(TT NEWSDAY) – Four Trinidadians convicted in Grenada for the assault of national athlete Anderson Peters, have each been fined $5,500 Eastern Caribbean (EC) or just under TT$14,000 each.
The four, deckhand John Alexander, 55, sailor Mikhail John, 35, captain Noel Cooper, 42 and sailor Sheon Jack, 28, pleaded guilty to causing grievous harm to Peters and causing harm to his brother, Kiddon, when they appeared in the St Georges’ Magistrates Court on Monday.
Their sentencing was delayed until yesterday and all four were spared jail time. Their fines and legal fees were paid by their employers and by noon, they were released from police custody.
Hours later, captain Noel Cooper spoke to Guardian Media in an exclusive interview from his quarters on the Harbour Master about the incident.
On August 10, the Harbour Master and its crew was in Grenada for one week and scheduled to return to Trinidad later that night, after two back-to-back events.
“What took place was something common, because with this type of environment, any type of environment where you have alcohol involved, you have persons who would behave in a hostile manner, in an aggressive manner,” Cooper said yesterday.
But he said while pushback from guests on the vessel was something he and his crew were accustomed to, on this occasion it turned out to be much more impactful than they could have predicted.
Cooper said after docking the vessel, the crew was preparing for another event when they realised Peters and his friends were still on board.
“These individuals were asked repeatedly, it was almost as if we had to beg them to depart the vessel. However, they weren’t too pleased with that. Statements were made, slurs, expletives, they attacked our nationality,” Cooper alleged.
But what seemed to be nothing more than a barrage of insults against the crew soon turned physical.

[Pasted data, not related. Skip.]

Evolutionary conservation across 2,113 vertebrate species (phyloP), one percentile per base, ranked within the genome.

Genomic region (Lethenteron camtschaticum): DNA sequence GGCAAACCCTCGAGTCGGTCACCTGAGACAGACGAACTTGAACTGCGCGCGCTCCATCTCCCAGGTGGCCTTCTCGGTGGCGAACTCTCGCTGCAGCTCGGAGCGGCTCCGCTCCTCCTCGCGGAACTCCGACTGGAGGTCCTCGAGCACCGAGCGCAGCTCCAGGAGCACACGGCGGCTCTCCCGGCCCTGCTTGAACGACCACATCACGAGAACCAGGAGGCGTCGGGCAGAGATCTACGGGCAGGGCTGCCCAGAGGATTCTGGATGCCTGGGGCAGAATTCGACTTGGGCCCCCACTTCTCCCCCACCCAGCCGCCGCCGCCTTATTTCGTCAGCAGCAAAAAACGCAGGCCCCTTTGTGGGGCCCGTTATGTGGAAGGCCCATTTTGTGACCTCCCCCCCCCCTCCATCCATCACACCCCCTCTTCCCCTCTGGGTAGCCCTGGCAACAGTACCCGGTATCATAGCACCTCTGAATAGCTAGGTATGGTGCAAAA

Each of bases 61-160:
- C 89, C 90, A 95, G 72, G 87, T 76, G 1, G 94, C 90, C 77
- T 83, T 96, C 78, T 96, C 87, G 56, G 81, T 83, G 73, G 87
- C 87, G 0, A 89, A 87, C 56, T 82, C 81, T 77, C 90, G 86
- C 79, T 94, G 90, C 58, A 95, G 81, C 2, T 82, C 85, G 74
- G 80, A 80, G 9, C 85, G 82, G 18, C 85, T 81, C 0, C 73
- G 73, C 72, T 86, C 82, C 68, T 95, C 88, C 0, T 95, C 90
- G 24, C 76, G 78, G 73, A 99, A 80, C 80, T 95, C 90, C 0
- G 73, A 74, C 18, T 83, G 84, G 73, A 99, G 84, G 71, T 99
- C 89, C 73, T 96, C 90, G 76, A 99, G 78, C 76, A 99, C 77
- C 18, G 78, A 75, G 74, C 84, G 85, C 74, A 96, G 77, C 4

“It started with me being assaulted by who turned out to be Anderson Peters and, of course, naturally, my crew seeing that, they rushed to my defence. It wasn’t just Mr Anderson, but he had some other persons with him as well, it just turned into a brawl at that point,” Cooper claimed.
Although commentators on social media have been bashing the crew for not contacting the police to prevent the brawl, Cooper said they simply did not get a chance to do so because “the incident unfolded very quickly.”
He said even if Peters and his group wanted to attend the second event, they would still have had to disembark before boarding again.
But despite all that happened in the days following the incident, Cooper said he bears no ill will toward Peters.
He has even reconsidered his earlier decision to bring private criminal charges for assault against Peters.
“It was unfortunate what took place, to me it was just a brawl, big men got into a fight and it was blown out of proportion. It was a lesson learnt not just for the other side I’m guessing, but for sure it was a lesson learnt for me and my crew … I have since had a change of heart, everything worked out well, thanks be to God. Let bygones be bygones,” Cooper said.
He was also relieved that despite the anger coming from Grenadians, he and his crew were treated well while in custody at the St Paul’s Police Station.
Now, Cooper is looking forward to returning home.
But he cannot say when that would be, nor could he give an update on the civil matter being brought against him, the crew and the owner of the Harbour Master, Adrian Scoon.